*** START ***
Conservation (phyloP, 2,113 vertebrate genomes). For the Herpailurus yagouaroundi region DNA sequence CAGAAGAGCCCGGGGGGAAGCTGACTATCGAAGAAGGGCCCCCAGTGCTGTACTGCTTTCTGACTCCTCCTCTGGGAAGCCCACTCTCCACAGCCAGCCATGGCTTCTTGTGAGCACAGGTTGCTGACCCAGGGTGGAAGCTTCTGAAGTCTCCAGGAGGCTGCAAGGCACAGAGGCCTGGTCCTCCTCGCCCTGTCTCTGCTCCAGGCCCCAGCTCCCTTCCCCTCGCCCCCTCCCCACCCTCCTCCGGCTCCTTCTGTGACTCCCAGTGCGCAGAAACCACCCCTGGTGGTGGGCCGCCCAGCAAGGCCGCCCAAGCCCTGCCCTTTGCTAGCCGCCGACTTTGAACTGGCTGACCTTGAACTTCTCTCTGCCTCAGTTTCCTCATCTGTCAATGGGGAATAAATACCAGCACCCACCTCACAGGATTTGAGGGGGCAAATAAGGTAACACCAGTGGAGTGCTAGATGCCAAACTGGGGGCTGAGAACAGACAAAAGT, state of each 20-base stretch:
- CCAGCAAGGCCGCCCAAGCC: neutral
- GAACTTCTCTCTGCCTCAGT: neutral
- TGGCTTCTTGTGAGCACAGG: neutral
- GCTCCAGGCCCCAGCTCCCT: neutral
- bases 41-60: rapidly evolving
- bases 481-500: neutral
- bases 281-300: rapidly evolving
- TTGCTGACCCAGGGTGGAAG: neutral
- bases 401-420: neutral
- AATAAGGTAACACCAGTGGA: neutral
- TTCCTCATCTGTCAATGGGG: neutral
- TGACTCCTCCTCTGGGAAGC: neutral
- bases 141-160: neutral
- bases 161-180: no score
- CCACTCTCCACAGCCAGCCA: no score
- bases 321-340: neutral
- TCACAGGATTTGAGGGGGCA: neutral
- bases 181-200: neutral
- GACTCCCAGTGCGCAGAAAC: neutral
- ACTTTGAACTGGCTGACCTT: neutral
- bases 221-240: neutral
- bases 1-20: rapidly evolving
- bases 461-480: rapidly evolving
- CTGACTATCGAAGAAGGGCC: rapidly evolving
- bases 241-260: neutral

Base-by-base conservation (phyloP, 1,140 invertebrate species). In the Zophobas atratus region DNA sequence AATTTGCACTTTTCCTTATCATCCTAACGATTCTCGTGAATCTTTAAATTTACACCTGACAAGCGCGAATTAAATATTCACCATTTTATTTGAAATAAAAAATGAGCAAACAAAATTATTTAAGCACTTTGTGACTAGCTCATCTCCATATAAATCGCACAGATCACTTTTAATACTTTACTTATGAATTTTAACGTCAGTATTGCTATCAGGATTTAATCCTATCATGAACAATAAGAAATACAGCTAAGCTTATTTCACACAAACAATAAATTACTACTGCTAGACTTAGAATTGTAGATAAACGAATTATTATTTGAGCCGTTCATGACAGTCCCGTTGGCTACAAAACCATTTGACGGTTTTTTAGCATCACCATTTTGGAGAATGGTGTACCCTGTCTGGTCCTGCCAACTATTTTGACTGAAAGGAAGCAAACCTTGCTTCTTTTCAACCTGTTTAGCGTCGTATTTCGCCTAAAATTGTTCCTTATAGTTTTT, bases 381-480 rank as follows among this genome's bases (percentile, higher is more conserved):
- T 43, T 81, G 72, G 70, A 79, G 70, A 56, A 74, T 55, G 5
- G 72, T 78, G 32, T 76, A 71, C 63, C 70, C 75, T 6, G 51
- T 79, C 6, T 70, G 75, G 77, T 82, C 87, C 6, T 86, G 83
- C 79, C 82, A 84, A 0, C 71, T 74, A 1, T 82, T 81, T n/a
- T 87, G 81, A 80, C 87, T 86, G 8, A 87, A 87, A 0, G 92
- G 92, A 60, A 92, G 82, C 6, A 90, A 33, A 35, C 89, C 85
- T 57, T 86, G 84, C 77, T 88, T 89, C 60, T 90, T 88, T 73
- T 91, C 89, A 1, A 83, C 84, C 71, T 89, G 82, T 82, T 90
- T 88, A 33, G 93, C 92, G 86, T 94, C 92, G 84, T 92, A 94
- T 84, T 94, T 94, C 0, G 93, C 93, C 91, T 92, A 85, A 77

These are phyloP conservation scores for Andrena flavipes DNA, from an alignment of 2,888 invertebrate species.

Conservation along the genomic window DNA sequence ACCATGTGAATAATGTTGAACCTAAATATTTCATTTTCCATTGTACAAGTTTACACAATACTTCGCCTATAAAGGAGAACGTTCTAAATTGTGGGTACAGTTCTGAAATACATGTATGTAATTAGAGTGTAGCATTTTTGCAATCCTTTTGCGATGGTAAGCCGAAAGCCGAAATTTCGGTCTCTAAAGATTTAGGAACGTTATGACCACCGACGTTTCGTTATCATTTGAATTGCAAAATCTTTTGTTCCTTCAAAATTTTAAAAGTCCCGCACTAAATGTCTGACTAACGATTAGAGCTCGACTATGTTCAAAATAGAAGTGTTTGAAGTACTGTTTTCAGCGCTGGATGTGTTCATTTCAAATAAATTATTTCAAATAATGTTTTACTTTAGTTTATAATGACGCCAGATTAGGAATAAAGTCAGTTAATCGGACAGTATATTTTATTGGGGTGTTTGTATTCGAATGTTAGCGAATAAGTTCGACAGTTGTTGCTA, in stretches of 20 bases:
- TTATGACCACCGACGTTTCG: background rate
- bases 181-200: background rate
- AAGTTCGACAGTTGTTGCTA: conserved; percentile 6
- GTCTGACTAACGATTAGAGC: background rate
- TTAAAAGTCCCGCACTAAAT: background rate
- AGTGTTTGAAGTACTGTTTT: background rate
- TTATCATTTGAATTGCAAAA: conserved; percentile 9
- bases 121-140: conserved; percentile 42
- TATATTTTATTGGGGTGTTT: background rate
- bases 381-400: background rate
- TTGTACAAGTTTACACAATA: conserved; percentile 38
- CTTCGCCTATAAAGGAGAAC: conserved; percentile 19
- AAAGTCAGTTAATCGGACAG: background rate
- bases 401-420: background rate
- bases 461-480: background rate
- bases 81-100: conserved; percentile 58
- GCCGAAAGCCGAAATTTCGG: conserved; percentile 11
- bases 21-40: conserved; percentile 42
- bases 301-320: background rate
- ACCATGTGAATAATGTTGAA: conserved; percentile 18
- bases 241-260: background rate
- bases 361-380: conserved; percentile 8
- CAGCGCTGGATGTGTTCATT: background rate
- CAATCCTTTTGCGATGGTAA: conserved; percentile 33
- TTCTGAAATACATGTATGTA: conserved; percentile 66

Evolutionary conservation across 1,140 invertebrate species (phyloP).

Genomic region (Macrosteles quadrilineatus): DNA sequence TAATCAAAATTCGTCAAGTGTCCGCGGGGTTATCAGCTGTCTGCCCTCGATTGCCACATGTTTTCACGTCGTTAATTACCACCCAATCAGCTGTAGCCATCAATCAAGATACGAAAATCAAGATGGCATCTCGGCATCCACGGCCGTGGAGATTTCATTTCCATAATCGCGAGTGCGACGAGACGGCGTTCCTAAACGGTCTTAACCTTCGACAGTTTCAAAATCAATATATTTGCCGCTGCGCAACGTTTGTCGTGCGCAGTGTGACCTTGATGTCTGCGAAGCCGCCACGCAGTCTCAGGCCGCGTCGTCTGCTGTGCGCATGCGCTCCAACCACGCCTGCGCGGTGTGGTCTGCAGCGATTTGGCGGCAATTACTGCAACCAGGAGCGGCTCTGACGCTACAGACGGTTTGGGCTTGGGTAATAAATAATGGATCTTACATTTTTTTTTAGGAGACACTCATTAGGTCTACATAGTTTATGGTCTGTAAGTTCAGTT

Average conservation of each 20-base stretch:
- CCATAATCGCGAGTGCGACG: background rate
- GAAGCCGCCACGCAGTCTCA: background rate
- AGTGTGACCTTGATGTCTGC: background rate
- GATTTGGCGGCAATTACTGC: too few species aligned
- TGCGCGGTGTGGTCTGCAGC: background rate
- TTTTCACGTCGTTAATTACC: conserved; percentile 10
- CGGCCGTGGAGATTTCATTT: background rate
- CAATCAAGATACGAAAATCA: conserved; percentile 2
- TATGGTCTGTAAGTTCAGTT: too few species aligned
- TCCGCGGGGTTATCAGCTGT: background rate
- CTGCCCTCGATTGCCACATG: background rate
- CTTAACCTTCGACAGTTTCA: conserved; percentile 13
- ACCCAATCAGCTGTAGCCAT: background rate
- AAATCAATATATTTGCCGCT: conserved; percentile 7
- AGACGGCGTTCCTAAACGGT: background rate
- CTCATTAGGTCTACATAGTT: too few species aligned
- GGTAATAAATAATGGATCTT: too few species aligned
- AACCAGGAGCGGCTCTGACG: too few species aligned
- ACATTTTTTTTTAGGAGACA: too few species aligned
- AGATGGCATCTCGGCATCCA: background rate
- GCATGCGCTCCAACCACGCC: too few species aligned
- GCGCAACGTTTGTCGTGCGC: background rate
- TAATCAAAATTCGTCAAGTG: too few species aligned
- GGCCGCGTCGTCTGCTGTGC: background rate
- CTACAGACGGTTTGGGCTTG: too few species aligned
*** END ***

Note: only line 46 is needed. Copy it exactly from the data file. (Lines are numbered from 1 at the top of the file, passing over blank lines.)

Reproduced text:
- TTATCATTTGAATTGCAAAA: conserved; percentile 9